Improving the Reliability and Robustness of Information Retrieval Evaluation
AffiliationComputing and Information Systems
Document TypePhD thesis
Access StatusOpen Access
© 2019 Ziying Yang
Batch evaluation techniques are often used to measure and compare the performance of Information Retrieval (IR) systems. In these approaches, IR evaluation metrics score the systems' runs against a set of ground-truth knowledge represented as relevance judgments for each one of a set of topics. Those system-topic scores are then compared, so that the superior system - if one exists - can be identified. Chapter 2 describes these processes in detail, including defining several commonly-used IR evaluation metrics, and introducing a range of associated techniques for collecting relevance judgments. Chapter 3 considers what happens when the document-scoring model creates ties; that is, when the similarity scores assigned to documents by the IR system are the same. In particular, the role of tied similarity scores in past TREC experimentation is measured, and possible strategies for handling ties in IR evaluations are introduced. Tied similarity scores may be caused by score rounding within similarity metrics, usually undertaken for efficiency. In further experiments we suggest deliberately grouping documents as ties, to discover the extent to which similarity score rounding can be tolerated in a quest to allow faster query processing without greatly losing effectiveness. Chapter 4 explores the potential risk to IR evaluation reproducibility that might result from the use of incomplete relevance judgments, focusing on estimating the reliability of IR system effectiveness scores when evaluated by recall-based metrics. Such effectiveness scores for metrics such as average precision (AP) and normalized discounted cumulative gain (NDCG) can be associated with corresponding parameter values for utility-based metrics such as rank-biased precision (RBP), for which residual scores can be computed and used to bound the uncertainty associated with unjudged documents. We found that while the uncertainty of recall-based metrics could be very high when the number of unjudged documents is large, in practical measurements the effect was less. Even so, we suggest that researchers should report uncertainties of system effectiveness scores via the residual of a weighted-precision metrics such as RBP, in addition to carrying out statistical tests for establishing metric score consistency. The relevance judgments that form a foundation of all batch evaluations have conventionally been assessed by small numbers of trained experts using ordinal relevance scales with two or more relevance categories. Judgments collected by such scales often contain large numbers of ties: documents in the same category that cannot be separated by relevance. Collecting judgments on a scale with higher fidelity can help understand users' perceptions of relevance, and allow the functions used for mapping relevance categories to numeric gain scores to be refined. Chapter 5 considers these issues in detail, and proposes a judgment solicitation approach that requires pairwise forced-choice decisions to collect relevance judgments using three different scales: preference, absolute relevance, and relevance ratio, using a crowd-sourcing platform which provides a large number of non-specialist assessors. We investigate the variation of the normalized relevance judgments generated by answers associated with these three methods, and compare them with three forms of previous judgments: NIST binary, Sormunen and Magnitude Estimation. We measure the number of assessed documents, average assessing speed, average document length, assessing inconsistency, accuracy and method preferences of workers, and consider which of those factors might affect the quality of relevance assessments. Chapter 6 brings together these three related investigations, summarizes the findings of the thesis, and describes a range of avenues for possible future work.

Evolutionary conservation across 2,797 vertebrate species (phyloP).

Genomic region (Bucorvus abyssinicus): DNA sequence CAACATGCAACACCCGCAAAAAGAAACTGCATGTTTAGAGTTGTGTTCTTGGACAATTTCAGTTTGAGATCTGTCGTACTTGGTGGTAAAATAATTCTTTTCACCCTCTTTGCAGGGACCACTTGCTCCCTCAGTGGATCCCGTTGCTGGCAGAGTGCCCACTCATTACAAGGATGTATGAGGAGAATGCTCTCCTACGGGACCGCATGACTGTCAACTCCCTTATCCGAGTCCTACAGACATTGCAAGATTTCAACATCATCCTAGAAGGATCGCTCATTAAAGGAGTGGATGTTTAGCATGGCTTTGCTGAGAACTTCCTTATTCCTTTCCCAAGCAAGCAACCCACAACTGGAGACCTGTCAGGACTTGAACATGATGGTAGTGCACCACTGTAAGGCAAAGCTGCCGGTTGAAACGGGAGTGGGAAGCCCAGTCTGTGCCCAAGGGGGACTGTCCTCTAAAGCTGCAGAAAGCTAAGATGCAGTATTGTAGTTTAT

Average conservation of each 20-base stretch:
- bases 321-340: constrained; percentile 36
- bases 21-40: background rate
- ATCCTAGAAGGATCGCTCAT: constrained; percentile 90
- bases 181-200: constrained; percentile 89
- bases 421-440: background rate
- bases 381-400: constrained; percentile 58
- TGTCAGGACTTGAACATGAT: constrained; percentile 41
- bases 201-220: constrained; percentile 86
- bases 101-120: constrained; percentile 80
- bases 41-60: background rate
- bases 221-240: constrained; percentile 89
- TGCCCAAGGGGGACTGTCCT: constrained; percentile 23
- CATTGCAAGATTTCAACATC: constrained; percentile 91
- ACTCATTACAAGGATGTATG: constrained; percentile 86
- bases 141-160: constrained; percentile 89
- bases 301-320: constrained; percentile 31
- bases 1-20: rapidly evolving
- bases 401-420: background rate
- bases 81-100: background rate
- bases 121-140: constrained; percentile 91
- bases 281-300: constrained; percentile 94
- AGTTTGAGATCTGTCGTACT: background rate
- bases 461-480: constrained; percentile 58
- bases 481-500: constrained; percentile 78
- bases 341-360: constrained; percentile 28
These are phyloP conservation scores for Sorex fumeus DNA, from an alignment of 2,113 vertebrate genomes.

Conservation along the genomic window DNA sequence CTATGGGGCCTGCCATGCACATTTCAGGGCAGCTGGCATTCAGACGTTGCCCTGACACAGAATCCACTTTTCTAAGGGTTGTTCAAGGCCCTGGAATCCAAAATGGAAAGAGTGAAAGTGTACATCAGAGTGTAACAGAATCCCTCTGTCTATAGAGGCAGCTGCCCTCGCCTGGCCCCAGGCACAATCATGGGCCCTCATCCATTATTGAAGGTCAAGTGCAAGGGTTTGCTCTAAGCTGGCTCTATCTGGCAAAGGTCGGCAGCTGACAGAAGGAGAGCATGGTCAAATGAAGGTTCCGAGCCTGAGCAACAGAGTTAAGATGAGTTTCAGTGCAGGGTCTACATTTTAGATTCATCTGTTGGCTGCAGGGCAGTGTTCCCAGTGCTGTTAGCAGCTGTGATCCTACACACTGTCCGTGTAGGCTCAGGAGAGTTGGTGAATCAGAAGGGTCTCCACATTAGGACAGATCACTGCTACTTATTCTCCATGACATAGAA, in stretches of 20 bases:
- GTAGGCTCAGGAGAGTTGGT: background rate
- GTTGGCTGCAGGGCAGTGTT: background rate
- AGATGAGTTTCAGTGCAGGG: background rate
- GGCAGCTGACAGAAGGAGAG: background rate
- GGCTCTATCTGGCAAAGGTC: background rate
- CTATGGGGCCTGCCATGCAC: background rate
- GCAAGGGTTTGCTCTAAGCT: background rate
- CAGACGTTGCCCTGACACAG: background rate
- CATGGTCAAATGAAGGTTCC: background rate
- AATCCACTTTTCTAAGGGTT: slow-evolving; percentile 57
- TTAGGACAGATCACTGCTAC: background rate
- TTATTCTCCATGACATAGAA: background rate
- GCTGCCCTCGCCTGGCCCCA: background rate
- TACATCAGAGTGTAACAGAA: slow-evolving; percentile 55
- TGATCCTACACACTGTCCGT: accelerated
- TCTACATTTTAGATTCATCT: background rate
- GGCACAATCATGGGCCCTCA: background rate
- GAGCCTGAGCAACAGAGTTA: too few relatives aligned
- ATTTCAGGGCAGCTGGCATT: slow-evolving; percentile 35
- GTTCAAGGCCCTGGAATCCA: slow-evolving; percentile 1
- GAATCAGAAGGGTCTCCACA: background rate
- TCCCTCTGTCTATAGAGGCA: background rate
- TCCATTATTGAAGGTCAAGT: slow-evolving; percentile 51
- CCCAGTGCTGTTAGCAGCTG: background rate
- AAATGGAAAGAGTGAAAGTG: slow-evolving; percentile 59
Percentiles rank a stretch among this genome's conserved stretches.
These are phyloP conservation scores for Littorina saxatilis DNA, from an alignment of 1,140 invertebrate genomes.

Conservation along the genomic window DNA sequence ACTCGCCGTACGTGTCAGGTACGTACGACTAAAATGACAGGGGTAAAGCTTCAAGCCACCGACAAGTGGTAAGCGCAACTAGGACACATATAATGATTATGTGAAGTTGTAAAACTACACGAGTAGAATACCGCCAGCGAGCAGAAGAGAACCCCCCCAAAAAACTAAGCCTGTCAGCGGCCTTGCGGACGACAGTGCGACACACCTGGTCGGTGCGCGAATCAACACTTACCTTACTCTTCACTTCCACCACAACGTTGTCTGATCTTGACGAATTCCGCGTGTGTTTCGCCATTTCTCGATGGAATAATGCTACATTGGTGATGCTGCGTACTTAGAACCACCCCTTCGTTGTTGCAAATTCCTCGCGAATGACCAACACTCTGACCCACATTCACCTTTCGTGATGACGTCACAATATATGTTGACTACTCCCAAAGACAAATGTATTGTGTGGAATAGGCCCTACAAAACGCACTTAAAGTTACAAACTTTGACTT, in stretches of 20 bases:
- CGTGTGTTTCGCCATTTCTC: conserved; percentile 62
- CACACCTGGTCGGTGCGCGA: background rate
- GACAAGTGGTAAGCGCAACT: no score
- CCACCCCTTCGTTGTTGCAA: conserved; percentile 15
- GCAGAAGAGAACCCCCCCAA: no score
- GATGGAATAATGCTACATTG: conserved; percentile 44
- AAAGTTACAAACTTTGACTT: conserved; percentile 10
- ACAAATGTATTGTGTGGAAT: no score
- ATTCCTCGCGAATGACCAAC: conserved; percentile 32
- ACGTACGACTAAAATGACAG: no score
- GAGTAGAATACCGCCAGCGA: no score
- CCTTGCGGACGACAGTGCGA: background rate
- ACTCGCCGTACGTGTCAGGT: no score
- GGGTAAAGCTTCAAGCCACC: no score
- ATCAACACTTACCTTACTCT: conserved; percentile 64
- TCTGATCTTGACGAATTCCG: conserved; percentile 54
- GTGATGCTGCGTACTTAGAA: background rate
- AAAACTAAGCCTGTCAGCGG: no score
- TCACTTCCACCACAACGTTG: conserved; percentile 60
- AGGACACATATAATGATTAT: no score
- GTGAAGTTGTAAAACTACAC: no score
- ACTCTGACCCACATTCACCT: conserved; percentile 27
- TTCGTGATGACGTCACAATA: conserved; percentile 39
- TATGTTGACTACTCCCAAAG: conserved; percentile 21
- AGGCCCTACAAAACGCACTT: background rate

KeywordsInformation Retrieval; IR Evaluation; Evaluation Reliability; Relevance Judgments
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